BROS CAN ENJOY ‘MAGIC MIKE’ TOO
COME ON, LOOSEN UP, STRAIGHT MEN.
It’s really well-made
“Magic Mike” delivers the goods, which is to say junk thrusts toward the lens, plus Channing Tatum butt-age by Minute 2. But it wasn’t helmed by some exploitation hack; behind the lens was the guy nominated for two best director Oscars the same year. (He won for “Traffic” over “Erin Brockovich.”) Steven Soderbergh gives it his usual detached, almost clinical tone, which helps downplay the script’s occasional soapier, hoarier tendencies. And because he photographed it too (as he did “Magic Mike XXL,” which he did not direct), it looks great, and not only when ripped alpha gods are strutting about.
It’s about something
Stripping is a job, and “Magic Mike” never forgets it. In fact, it’s very much a film in our world, namely one still caught up in the wake of the economic apocalypse. Tatum’s Mike has a dream: creating an oddball furniture business. Money is always on everyone’s mind. Sometimes they’re even funny about it. In a scene where Mike tries and fails to get a loan from a bank, his exasperation is expressed in modern vernacular: “I read the news. I know the ones in distress are y’all.”
Speaking of which …
It’s pretty funny
Along with boasting its star’s dance moves and deeply impressive back-flip abilities, “Magic Mike” is a showcase for Tatum’s by now established comedic chops. He has a way with a mumbly, weird line reading, plus an endearing knack for letting his goofy side fly. His jokey side mixes nicely with that of his director, who has one of the oddest senses of humor in the biz. Soderbergh gives “Magic Mike” a deadpan air, plus oddball jokes, like the retro Warner Bros. logo and forcing co-star Matthew McConaughey to mock his own bongo-gate.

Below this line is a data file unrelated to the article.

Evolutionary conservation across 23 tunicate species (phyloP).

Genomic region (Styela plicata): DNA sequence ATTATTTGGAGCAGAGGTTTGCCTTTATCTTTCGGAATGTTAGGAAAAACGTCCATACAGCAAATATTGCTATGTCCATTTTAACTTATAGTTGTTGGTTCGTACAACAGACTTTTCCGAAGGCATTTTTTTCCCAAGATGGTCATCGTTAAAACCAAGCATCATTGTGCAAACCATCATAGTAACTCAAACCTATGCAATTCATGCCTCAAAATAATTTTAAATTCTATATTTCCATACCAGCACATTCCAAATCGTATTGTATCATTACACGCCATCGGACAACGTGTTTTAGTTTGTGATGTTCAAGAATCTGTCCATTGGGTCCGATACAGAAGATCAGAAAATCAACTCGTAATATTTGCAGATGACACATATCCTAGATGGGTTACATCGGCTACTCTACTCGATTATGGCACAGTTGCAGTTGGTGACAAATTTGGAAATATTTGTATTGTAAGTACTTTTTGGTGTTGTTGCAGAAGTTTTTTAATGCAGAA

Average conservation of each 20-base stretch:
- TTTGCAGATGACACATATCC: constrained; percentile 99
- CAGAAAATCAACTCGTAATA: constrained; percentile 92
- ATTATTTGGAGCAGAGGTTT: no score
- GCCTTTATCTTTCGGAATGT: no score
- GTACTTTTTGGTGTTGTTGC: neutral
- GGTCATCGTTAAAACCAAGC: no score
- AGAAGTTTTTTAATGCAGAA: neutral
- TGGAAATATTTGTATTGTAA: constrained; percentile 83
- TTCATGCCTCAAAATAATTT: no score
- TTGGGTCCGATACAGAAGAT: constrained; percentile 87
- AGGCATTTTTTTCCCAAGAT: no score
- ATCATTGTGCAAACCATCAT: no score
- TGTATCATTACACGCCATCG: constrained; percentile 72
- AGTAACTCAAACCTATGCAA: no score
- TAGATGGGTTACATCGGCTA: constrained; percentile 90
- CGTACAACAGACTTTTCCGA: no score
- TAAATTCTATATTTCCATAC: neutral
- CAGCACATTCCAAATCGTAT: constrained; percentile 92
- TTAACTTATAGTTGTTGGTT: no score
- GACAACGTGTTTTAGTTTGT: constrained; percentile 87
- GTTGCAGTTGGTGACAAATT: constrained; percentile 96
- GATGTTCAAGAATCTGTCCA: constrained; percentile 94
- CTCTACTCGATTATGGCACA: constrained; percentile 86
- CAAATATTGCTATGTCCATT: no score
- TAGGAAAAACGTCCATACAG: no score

The dancing is good
Straight men, don’t be so uptight. A solid dance scene is a solid dance scene, and even if you’re no great admirer of the male figure, you can enjoy the copious stripping numbers as performances. You can also enjoy them for what they are, namely sequences whose chief visual pleasure is not for straight men. That rarely happens in blockbuster cinema, which is almost uniformly aimed at delighting male teens, or the male teens inside us (maybe). That they’re goofy, filled with silly costumes and ridiculous concepts, helps too. If you’re a straight male watching “Magic Mike,” you can enjoy that someone who isn’t you is, for a change, being taken to their own happy place.
Channing Tatum, center, leads an army of six-packs in Steven Soderbergh’s “Magic Mike.”
“Magic Mike” boasts some fun interplay between Channing Tatum and love interest Cody Horn.